NSF International

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Blue circle with letters NSF
NSF Certification Mark
Formation1944 (1944)
TypeTesting, inspection, certification, training, and consulting
Legal statusNot-for-Profit
PurposeImprove and protect human health worldwide.
HeadquartersAnn Arbor, Michigan, United States
Region served
150 countries
Pedro Sancha
1,200 (2011)
NSF International headquarters in Ann Arbor, Michigan

NSF (an initialism for National Sanitation Foundation) is a product testing, inspection, certification organization with headquarters in Ann Arbor, Michigan. NSF also offers consulting and training services worldwide.


NSF International was founded in 1944 from the University of Michigan's School of Public Health as the National Sanitation Foundation (NSF) to standardize sanitation and food safety requirements. The process established to develop NSF International's first standards regarding the sanitation of soda fountain and luncheonette equipment, became the process by which NSF International developed other public health and safety standards. To date, NSF has developed more than 80 public health and safety American National Standards. As NSF expanded services beyond sanitation and into new international markets, the legal name was changed to NSF International in 1990.

NSF is an accredited, independent third-party certification body that tests and certifies products to verify they meet these public health and safety standards. Products that meet these standards bear the NSF mark.[1]

NSF operates more than 165,000 square feet (15,300 m2) of laboratory space and serves companies in more than 150 countries worldwide. Its 1,200+ staff (located worldwide – including N & S America / Europe / Africa / Asia / Oceania) includes microbiologists, toxicologists, chemists, engineers, food safety specialists, environmental, food scientists and public health professionals.[2]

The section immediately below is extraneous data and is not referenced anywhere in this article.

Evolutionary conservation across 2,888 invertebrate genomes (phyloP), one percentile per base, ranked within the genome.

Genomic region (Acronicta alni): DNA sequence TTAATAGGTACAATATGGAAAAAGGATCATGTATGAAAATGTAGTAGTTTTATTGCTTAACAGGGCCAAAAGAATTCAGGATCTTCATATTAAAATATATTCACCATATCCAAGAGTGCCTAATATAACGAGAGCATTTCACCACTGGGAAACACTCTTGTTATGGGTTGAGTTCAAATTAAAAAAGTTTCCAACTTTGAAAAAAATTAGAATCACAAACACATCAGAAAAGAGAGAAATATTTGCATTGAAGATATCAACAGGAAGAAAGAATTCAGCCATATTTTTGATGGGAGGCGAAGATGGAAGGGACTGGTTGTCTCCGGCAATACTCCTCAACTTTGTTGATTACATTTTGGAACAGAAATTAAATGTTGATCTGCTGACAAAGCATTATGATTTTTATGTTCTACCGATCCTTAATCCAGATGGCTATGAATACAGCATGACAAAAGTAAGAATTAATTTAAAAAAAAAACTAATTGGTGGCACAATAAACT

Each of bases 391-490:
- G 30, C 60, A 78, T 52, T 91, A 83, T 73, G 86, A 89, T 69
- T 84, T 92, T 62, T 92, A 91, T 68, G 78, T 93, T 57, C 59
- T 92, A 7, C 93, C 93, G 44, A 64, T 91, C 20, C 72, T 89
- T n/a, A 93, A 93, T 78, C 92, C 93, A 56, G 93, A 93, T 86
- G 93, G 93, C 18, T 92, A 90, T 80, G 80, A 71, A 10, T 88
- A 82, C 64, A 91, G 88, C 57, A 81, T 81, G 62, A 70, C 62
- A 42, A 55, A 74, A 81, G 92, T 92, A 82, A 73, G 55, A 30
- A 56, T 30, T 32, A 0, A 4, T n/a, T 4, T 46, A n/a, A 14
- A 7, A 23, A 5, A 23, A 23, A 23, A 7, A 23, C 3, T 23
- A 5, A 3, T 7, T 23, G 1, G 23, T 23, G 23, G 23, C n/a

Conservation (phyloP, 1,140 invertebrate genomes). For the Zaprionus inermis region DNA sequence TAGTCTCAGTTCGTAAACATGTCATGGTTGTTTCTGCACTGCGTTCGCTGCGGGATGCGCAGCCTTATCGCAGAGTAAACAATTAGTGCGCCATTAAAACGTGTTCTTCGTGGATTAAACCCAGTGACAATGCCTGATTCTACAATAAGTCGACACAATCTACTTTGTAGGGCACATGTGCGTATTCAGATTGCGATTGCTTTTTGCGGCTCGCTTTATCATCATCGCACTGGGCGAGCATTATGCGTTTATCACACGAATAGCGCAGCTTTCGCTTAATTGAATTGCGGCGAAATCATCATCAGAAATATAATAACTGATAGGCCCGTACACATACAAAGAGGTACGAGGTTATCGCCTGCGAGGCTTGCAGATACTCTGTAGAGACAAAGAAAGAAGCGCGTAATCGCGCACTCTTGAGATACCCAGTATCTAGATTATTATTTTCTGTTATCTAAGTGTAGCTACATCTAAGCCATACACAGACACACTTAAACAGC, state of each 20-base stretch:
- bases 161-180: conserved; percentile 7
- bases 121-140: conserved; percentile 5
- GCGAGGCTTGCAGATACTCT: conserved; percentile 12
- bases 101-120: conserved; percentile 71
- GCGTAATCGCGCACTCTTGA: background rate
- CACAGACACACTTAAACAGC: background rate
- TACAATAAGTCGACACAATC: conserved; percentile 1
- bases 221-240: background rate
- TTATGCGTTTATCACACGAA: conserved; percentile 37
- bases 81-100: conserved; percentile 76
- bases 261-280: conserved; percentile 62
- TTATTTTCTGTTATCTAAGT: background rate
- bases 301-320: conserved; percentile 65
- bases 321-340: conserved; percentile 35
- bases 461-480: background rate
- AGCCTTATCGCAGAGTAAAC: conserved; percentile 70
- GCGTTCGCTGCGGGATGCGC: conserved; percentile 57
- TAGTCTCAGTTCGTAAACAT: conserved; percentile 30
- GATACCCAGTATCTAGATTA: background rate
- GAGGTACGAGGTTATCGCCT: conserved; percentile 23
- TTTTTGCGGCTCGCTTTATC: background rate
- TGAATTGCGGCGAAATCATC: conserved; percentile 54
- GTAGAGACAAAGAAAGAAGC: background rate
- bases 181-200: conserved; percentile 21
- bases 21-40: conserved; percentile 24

The NSF Food Safety Division provides accredited services across all supply chain sectors, from agriculture, produce, processing, distribution and dairy, to seafood, retail and restaurants. Services include Global Food Safety Initiative (GFSI) certification (SQF, BRC, GLOBALG.A.P., FSSC, IFS, Aquaculture Certification Council (ACC)); Marine Stewardship Council (MSC) certification; auditing, consulting and technical services; HACCP validation and inspection; and organic and gluten-free certification through QAI (Quality Assurance International).[3] NSF Food Safety also certifies foodservice equipment, nonfood compounds and bottled water/beverages.[4]

The NSF Water Division certifies products that come into contact with drinking water, such as plumbing components, water treatment chemicals and drinking water filters, as well as pool and spa equipment.[5]

The NSF Health Sciences Division offers training and education, consulting, auditing, good manufacturing practice (GMP) and good laboratory practice (GLP) testing, certification, R&D and regulatory guidance for the pharmaceutical, medical device and dietary supplement industries throughout the product lifecycle. It also supplies pharmaceutical secondary reference standards, traceable to United States Pharmacopeia and European Pharmacopoeia standards.[6]

The NSF Consumer Products Division tests and certifies consumer products and appliances used in and around the home including home appliances,[7] cookware, bakeware, small kitchen electronics, bottled water and beverages, nutritional and dietary supplements, private label goods and personal care products.[8]

NSF Sustainability provides standards development, certification and claims validation for sustainably produced commercial and consumer products such as personal care products, carpet, flooring, fabrics and other building materials; and process verification services such as greenhouse gas verification, environmental footprinting, and environmental management systems certifications.

NSF International Strategic Registrations (NSF-ISR) provides management systems certifications to internationally accepted standards for quality assurance and environmental protection for the aerospace, medical and manufacturing industries (e.g., ISO 9001, ISO 14001, AS9100, etc.).[9]